Chinese telecom giant Huawei saw its revenue fall in 2021 for the first time on record.
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BEIJING — Chinese telecom giant Huawei is turning to patents as a lifeline as the company tries to find a way forward in advanced chip technology — the valuable technology the US is trying to carve away from China.
In 2022, Huawei announced that it had signed more than 20 new or renewed license agreements for its patents. Most were with automakers for 4G and LTE wireless technology, the company said.
Mercedes Benz, Audi, BMW and at least one US automaker were among the licensees, said Alan Fan, Huawei’s global intellectual property head. He said he couldn’t tell which American company.
Huawei has more on the way – filing a record number of more than 11,000 patent applications in the US in 2022, according to IFI Claims Patent Services. Their analysis showed that, as a rule, just under half are admitted each year.
But the sheer number of patents filed meant that Huawei ranked fourth by the number of patents issued in the US last year, IFI said. Samsung was first, followed by IBM And TSMC.
“The US continues to be an important market that everyone wants to be a part of,” said IFI Executive Director Mike Baycroft. “They want to make sure they protect that IP as they develop these technologies [intellectual property] Rights for the US market for the European market.”
According to the IFI, Huawei’s US patents have grown the most in the past two years in areas related to image compression, digital information transmission, and wireless communication networks.
The US government blacklisted Huawei in 2018, restricting its ability to buy from American suppliers. By October 2022, the US made it clear that no Americans should work with Chinese companies on high-end semiconductor technology.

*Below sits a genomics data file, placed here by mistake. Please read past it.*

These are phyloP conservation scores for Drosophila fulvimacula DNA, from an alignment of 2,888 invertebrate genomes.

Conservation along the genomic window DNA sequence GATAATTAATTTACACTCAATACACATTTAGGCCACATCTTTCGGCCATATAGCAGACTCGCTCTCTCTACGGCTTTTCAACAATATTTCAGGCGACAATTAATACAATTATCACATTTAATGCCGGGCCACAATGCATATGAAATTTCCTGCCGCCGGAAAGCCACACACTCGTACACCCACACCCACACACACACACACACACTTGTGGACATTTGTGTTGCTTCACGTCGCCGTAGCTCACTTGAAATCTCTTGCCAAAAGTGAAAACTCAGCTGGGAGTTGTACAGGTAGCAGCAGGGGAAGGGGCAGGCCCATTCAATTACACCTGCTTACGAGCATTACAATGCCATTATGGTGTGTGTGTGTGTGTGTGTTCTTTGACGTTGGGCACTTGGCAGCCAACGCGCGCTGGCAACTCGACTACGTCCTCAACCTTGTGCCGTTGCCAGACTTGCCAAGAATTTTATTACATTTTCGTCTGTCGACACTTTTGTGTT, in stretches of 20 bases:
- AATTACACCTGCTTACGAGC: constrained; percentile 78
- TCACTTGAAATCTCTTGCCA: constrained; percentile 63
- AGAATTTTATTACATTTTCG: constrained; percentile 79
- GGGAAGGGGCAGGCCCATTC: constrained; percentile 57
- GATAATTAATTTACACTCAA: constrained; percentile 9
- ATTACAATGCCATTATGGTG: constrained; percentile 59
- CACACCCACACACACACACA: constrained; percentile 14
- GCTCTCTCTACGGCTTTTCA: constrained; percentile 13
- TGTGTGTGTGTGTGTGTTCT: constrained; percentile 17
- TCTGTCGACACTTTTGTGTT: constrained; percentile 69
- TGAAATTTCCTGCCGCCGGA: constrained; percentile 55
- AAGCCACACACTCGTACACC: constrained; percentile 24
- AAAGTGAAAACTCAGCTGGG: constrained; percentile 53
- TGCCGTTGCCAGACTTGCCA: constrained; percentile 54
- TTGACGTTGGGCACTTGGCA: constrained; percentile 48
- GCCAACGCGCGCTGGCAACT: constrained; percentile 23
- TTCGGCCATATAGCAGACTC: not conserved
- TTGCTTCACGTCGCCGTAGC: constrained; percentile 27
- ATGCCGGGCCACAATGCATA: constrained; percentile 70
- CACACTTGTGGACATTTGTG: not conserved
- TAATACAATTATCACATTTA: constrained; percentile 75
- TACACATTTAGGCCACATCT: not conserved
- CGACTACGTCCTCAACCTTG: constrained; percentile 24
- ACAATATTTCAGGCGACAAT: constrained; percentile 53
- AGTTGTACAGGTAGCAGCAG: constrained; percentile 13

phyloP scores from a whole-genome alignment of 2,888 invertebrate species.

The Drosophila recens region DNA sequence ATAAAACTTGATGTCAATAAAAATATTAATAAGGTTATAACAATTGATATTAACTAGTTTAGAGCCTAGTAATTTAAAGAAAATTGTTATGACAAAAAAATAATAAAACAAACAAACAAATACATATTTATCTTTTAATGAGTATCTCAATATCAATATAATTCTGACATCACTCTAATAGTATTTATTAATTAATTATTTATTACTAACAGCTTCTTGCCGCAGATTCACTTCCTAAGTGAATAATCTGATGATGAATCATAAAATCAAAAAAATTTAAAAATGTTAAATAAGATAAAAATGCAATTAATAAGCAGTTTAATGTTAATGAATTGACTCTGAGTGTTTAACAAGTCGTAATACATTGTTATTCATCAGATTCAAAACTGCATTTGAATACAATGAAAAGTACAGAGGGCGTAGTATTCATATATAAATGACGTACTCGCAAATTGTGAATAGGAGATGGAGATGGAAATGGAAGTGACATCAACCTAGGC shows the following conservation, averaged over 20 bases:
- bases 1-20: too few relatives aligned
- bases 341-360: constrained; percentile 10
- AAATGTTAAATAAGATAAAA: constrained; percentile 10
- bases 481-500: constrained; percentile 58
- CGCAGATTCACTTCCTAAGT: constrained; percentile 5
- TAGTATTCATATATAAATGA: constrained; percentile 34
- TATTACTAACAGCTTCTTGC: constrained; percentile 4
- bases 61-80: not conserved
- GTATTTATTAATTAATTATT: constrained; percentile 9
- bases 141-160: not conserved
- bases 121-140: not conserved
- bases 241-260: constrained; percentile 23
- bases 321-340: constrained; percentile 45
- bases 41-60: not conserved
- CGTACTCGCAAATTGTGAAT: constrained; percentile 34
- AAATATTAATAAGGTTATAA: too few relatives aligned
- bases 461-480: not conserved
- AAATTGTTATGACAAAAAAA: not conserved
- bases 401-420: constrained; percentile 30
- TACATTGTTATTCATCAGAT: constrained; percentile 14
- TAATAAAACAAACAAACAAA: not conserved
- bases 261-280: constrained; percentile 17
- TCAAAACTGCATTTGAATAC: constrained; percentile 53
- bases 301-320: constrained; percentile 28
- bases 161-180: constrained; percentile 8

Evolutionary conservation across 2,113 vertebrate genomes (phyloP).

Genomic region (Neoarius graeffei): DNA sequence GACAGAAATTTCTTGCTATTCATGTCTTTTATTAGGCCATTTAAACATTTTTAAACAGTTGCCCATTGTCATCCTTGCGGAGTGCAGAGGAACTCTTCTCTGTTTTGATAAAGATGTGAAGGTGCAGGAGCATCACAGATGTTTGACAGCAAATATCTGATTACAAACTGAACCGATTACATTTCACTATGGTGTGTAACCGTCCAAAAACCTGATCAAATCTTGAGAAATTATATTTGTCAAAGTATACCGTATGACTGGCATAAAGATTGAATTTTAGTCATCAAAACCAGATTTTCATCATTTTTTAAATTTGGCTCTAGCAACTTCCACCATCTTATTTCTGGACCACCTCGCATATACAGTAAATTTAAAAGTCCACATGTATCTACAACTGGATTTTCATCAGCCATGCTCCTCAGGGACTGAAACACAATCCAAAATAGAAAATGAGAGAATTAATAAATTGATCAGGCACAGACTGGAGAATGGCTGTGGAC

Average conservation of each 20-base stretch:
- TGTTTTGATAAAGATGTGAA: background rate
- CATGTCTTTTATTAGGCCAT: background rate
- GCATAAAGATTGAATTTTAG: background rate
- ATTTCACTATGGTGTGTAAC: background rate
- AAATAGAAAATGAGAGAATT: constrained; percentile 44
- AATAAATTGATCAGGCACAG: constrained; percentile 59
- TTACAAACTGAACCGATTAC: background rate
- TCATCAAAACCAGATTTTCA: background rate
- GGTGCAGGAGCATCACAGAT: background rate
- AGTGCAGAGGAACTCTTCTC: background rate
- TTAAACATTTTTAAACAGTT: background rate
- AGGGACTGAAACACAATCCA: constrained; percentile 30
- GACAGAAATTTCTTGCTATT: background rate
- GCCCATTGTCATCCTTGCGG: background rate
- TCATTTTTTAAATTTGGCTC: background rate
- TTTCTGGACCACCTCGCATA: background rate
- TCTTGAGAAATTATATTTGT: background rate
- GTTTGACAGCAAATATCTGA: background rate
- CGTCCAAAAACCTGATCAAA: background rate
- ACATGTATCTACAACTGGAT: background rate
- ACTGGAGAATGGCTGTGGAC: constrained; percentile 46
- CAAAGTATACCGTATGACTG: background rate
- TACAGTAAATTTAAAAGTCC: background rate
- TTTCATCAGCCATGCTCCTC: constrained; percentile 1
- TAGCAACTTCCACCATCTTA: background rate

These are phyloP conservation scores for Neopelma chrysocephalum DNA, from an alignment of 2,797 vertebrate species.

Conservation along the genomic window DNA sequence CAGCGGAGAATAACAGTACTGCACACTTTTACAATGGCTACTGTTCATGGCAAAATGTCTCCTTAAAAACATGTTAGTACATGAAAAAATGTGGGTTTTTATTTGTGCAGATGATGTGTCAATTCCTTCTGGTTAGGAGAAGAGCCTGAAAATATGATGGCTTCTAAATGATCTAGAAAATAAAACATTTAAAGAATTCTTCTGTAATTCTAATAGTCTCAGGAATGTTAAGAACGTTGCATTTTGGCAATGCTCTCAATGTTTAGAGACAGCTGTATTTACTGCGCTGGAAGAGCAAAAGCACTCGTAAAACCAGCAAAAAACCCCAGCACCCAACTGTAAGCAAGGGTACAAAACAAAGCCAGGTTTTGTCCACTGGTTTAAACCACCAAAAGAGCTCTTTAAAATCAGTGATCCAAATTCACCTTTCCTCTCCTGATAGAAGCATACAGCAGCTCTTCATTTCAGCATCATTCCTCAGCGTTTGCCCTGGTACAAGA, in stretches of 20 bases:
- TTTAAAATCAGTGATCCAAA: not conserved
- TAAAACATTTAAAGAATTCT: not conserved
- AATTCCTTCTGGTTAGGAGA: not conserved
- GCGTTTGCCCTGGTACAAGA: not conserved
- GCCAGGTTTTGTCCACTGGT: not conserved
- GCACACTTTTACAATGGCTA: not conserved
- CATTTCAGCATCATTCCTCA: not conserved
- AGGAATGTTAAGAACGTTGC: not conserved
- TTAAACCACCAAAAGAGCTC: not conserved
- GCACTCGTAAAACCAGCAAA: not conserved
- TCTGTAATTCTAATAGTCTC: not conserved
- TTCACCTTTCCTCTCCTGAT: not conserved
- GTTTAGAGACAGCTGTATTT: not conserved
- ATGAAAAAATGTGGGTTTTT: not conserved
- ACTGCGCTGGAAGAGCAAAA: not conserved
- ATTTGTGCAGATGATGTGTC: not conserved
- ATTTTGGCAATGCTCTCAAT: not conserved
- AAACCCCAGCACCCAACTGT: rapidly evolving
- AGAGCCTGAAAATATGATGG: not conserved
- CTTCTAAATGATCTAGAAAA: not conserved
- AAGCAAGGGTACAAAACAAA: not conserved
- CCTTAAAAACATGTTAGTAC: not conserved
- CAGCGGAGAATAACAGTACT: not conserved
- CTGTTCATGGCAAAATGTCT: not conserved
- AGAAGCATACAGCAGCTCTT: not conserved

The potential of patents
Huawei’s revenue fell in 2021 for the first time on record, and the consumer division, which includes smartphones, reported a nearly 50% drop in sales to 243.4 billion yuan ($36.08 billion).
For Huawei, licensing its patents to other companies has the potential to recoup some of that revenue.
Alex Liang, a partner at Anjie & Broad in Beijing, pointed out that ceasing operations in certain business areas allows the company to realize patent revenues that previously existed mainly on paper.
“Huawei’s situation is similar to Nokia’s when the first-generation iPhone was launched,” Liang said. “Nokia quickly lost market share Apple and many of their patents no longer exist [had] licensed in exchange for other licenses to protect their phone business.”
Companies that share technical areas with Huawei… should all beware that a giant patent monetization player will jump into their respective pools and make a splash.
Partners, Anjie & Broad
Nokia made €1.59 billion ($1.73 billion) in revenue from patent licenses last year — about 6% of its total revenue. The company states that in 2022 it will have “signed over 50 new patent license agreements for our smartphones, automotive, consumer electronics and IoT [Internet of Things] Licensed Programs.”
Nokia and Huawei renewed their patent license agreement in December. Huawei also announced licensing agreements with South Korea’s Samsung and China’s Oppo.
“As far as I know, Huawei is aggressively pushing to monetize its patents,” Liang said.
“That’s one of the most important [key performance indicators] their IP department, although not the most important yet,” he said.
“Any other companies that share tech areas with Huawei — like telecom, phones, IoT, automobiles, PC, cloud services, etc. — should all be wary that a giant patent monetization player will jump into their respective pools and make a splash. “